Abbate:

And those were also FPGAs, but for communications?

Whitney:

No, they weren’t FPGAs. There’s not even a real term for it, but the technology that we had at Malleable was this programmable processor. It was a proprietary processor—you know, a processor like the Intel—and this had these three data paths that did a unique set of functions on this chip, and they did a particular class of algorithms really well. There were six of them—or maybe four; it’s hard for me to remember—and then there were some I/O systems. So we had to create the processor, and then we had to program it to process voice. So it was different! But it had some of the same characteristics. The processor was brand new; nobody had done anything like that; and we needed to do it quickly. We were using more of a semi-custom design flow, as opposed to custom: at Actel, you literally had to put down every single transistor—my program, or somebody, put down every single transistor of the entire chip—whereas at Malleable, you used standard cells, so you actually had a set library. An ASIC model is really more the semi-custom. But it was the same thing: it’s like giving birth. You’ve got a team of ten people—and at this point, I’m in charge of the team, so you’re just focused so completely on trying to get this out the door. It’s exciting. And it worked! The bloody chip worked. It had a few problems, but they all had workarounds.

Abbate:

That was a commercial product before you got bought out?

Whitney:

Yes. Yes, we had customers.

Now, here’s the downside. [laughs.] Although, as you can see, I’ve spent a fair part on my career designing chips, I’m really a software person by training; and all of these products had software pieces and hardware pieces: they both had to be present in order to make this product work. And we grossly underestimated, at Malleable, the cost of developing the software for a processor that you’d designed from scratch. So that’s why companies use standard processors.

Abbate:

Did that mean the software was late, or was it expensive?

Whitney:

Both. We couldn’t hire enough DSP engineers. I mean, the DSP engineers have a particular style of [programming].

Abbate:

“DSP” is Digital Signal Processing?

Whitney:

That’s correct. The algorithms that we were implementing for this processor were very specific, and so we needed a particular skill set, and it was hard to find the right set of people. We couldn’t hire them fast enough. We grossly underestimated how long it would take to develop for this processor. We really didn’t have the debugging capabilities inside the processor that would allow them to access as much as they needed.

I’m not a DSP expert. Because I wanted to be involved in the software, I had the DSP Group underneath me; but I couldn’t architect the DSP software, and the guy in charge of it was not much of a manager. There were a lot of problems that were both technical in nature and involved pulling together a project, that really in the long run made the development effort grossly inadequate. We had working software, but really no product software. We were a few months late with the chip, and we were six to eight months late with software; and with the marketplace that we were going after, that was a problem!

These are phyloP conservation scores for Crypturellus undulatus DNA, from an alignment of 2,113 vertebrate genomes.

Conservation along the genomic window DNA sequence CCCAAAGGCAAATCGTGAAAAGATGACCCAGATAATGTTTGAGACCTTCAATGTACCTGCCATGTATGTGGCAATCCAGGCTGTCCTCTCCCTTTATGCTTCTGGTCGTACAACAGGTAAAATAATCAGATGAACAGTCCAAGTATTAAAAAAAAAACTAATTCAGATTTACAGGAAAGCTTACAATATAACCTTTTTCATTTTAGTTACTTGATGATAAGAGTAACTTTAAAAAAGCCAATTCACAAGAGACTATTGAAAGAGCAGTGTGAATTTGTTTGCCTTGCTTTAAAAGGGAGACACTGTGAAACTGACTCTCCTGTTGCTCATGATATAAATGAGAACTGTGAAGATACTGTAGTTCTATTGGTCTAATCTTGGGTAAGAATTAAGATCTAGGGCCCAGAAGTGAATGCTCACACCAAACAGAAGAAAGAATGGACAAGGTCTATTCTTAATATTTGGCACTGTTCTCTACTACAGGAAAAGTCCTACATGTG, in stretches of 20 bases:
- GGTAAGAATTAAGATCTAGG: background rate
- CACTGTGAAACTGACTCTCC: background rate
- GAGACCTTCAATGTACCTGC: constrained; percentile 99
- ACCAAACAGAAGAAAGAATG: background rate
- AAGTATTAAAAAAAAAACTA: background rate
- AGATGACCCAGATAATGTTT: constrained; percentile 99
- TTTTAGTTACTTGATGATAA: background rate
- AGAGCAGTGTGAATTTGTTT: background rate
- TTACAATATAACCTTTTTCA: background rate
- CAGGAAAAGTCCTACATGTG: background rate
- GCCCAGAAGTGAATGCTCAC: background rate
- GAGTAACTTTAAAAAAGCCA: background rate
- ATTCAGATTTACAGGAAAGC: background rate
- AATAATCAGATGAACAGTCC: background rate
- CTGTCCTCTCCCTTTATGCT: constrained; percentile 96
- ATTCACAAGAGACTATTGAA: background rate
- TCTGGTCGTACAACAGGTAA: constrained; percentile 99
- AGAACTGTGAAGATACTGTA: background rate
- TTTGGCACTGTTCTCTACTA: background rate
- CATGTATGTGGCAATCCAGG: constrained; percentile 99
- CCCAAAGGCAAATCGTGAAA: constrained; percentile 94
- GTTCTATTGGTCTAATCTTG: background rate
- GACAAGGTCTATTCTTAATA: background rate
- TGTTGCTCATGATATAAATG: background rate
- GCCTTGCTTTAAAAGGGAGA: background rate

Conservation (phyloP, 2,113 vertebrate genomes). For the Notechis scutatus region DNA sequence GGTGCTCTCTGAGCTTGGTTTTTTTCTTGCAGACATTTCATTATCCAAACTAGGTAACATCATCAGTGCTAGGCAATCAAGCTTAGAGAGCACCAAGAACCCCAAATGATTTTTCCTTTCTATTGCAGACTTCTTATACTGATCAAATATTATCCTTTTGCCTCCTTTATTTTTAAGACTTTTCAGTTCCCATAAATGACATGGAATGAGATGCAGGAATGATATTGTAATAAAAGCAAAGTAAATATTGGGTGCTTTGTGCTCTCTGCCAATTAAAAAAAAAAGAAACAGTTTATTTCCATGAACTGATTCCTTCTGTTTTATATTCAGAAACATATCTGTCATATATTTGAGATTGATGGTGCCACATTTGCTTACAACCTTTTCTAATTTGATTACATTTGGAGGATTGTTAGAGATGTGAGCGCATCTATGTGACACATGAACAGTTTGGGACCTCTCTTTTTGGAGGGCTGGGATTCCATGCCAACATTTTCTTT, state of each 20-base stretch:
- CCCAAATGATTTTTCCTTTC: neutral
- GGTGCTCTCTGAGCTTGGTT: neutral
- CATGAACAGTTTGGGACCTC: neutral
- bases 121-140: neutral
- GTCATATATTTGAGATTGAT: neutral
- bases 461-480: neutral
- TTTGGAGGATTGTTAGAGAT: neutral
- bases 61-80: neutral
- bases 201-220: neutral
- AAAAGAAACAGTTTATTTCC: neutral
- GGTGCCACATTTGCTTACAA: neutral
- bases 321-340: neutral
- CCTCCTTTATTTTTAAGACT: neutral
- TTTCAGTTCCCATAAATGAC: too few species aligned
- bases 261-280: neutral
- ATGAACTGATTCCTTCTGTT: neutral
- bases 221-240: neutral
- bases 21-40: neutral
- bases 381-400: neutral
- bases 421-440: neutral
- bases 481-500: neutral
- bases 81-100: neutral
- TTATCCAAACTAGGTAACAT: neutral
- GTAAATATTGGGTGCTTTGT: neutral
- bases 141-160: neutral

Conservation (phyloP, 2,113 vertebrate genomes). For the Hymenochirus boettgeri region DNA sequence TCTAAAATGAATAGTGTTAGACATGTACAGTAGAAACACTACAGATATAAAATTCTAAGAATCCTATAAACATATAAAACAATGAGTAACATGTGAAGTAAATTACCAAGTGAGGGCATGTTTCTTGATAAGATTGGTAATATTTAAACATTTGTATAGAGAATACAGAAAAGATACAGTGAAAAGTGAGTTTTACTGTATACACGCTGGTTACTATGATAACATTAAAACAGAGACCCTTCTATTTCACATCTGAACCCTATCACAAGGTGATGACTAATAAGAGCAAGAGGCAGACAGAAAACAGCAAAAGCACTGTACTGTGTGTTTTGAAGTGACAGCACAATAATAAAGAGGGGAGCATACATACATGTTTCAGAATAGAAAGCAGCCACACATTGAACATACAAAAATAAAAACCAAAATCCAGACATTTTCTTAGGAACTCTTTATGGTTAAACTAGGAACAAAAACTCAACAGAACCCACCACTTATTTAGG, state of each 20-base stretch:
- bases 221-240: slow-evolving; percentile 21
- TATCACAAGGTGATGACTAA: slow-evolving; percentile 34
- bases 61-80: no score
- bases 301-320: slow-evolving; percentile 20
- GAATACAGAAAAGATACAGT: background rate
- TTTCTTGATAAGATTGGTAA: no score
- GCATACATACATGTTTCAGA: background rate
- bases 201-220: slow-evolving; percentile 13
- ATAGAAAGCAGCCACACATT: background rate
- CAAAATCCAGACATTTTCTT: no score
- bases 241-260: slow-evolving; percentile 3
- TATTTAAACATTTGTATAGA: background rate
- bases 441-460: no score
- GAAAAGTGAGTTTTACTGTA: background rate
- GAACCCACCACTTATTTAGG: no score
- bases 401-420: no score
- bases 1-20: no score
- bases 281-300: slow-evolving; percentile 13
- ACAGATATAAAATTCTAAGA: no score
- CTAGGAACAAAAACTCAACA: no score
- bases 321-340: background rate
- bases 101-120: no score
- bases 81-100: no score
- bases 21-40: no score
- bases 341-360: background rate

But still, it was very exciting; one of the best experiences of my life. And yet, when I left there, which was in February of 2001, I was burnt out. I took six months off, because I just couldn’t . . .

Abbate:

So you were working twenty-hour days or something?

Whitney:

A lot of days, a lot of . . . I mean, I always have outside things going on, and I can’t say I worked too many hours, but on the other hand, the pressure was intense. Also, being integrated into a new company was challenging. I came to respect PMC-Sierra immensely from a business perspective, but I didn’t find my place in there. It didn’t really work for me. So that was kind of an interesting combination.

Gender and Later Period of Career

Abbate:

Did they have other women managers at your level, or was that an issue?

Whitney:

[laughs.] No! [laughs.] I was their first female Director. I was VP of a start-up, and it’s very common, once it gets bought, that you get demoted by one level. My boss was the CEO; he became VP. I was their first woman Director, ever! And not only that, but PMC-Sierra is a Canadian company. So: chip company, Canadian company, old boy—I’m sure a lot like the computer companies of the seventies. It’s hard to explain, but when I went up there—I mean, I’ve always had people go before me, the real pioneers breaking new ground; and [now] I knew what it was like for them! [laughs.] They were not used to me. I had always been unusual, being a woman in technology, but I was basically supported; at some level or another, my managers attempted to be supportive of what I was doing. Even when they had their own issues having to do with it, they made an attempt to really support me. [But at PMC-Sierra,] they just didn’t know what to do with me. It was very much old-school. Canada, I think, is behind the U.S. in that way. It’s very much more like business was twenty years ago, or ten years ago.

Abbate:

Hmm. I didn’t realize that.

Whitney:

Well, at least that’s what I experienced. There was another wonderful woman who was Head of Software, who subsequently was promoted to Director; so she’s there now, and she and I had a lot of good synergy. But it was not one of the more pleasant parts of my life. It was really tough.

Abbate:

Did you have to actually move to Canada for that?

Whitney: